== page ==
Academic Credentials
  • Ph.D., Meteorology, Massachusetts Institute of Technology (MIT), 1974
  • M.S., Meteorology, Massachusetts Institute of Technology (MIT), 1972
  • B.S., Meteorology and Oceanography, University of Michigan, Ann Arbor, 1970
Licenses & Certifications
  • Certified Construction Manager (CCM)
Professional Affiliations
  • American Meteorological Society - Certified Consulting Meteorologist #240
  • Air & Waste Management Association

Dr. Schulman is a Certified Consulting Meteorologist with over 40 years of experience in the development, evaluation, and application of air quality models. He co-developed the building downwash algorithm currently recommended by the U.S. EPA for regulatory use. 

Dr. Schulman has conducted air quality analyses for a wide range of sources and industries including power plants, steel mills, oil refineries, chemical plants, offshore platforms, smelters, asphalt plants, landfills, incinerators, natural gas pipelines and paper mills and involving emissions such as toxic chemicals, odors, and dense gases. Other work has involved the design and siting of data measurement systems and forensic meteorological studies.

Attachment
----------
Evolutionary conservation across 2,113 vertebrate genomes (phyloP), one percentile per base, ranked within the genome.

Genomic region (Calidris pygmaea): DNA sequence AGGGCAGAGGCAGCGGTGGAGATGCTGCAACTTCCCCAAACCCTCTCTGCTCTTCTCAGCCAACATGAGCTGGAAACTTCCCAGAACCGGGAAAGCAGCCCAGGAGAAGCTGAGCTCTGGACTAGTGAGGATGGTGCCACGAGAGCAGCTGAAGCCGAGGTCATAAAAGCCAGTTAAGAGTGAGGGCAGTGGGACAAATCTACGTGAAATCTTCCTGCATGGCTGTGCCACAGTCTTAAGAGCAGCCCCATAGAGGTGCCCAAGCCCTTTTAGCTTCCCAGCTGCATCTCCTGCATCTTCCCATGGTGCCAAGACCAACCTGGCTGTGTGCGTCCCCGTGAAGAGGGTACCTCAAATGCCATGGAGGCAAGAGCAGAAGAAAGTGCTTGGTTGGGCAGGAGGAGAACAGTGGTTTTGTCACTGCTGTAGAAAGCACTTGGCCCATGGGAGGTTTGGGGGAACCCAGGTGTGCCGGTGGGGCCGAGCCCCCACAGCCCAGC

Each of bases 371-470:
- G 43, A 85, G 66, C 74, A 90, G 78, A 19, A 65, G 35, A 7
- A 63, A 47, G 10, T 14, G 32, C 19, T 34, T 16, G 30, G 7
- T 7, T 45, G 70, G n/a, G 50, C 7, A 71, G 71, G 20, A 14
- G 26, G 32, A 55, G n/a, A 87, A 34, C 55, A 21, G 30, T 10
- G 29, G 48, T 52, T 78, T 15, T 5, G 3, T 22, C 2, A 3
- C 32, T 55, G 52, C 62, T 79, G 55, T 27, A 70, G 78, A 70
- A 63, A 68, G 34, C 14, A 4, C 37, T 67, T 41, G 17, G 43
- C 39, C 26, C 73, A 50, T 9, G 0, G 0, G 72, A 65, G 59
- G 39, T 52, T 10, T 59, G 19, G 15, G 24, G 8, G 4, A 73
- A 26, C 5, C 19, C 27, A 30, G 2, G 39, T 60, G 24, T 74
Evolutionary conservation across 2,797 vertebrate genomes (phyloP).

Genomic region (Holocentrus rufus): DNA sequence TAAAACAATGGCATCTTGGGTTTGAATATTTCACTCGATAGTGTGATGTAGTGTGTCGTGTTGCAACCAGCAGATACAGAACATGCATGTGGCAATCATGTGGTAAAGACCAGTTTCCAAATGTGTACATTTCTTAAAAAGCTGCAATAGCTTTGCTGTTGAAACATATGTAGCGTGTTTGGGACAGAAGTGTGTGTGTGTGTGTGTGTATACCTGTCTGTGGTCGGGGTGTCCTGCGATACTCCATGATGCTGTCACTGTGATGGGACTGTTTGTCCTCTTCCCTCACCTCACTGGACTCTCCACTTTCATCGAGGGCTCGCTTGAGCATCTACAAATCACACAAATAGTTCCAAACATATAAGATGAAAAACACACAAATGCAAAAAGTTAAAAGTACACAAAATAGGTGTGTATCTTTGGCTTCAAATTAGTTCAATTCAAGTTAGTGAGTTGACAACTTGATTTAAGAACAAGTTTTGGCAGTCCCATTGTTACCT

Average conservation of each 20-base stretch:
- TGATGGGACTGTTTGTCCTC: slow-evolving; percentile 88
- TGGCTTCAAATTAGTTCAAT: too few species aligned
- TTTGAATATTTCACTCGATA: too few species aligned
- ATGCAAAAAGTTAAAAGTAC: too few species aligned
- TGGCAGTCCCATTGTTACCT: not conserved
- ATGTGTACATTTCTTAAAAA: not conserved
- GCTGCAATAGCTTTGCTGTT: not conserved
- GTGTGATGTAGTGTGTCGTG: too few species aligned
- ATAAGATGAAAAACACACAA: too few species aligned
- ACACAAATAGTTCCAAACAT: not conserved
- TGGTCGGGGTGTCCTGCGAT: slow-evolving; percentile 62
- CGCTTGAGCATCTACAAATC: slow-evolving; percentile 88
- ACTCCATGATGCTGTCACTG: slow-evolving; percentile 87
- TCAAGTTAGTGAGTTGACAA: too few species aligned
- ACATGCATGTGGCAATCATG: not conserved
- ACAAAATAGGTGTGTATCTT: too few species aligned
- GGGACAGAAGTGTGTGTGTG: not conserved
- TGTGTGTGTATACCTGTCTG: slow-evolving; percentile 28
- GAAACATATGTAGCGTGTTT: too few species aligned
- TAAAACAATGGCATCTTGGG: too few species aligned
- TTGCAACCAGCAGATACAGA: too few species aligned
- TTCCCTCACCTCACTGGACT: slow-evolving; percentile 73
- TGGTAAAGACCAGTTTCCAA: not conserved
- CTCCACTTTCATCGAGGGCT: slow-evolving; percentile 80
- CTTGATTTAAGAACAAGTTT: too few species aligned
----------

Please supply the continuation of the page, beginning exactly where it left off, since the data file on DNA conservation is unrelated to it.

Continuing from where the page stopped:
Dr. Schulman was also a co-developer of the Buoyant Line and Point Source model for aluminum reduction plants and managed the development of the Offshore and Coastal Dispersion model, which is applied to pollutant releases over water. These models have also been recommended by the EPA for regulatory use.

As part of his interest in micro-scale and urban-scale air flow, Dr. Schulman has been involved in applying the computational fluid dynamics models FLUENT and STAR-CCM+. Some of the applications have included wind forces on buildings during a hurricane, design of wind fences to mitigate wind-blown fugitive dust, two-phase accidental releases of dense gases from railcars or vents, fogging and recirculation of exhausts from mechanical draft cooling towers, plume rise from air-cooled condensers, the effect of structures on wind turbines, and the contamination of fresh-air intakes by rooftop vent emissions.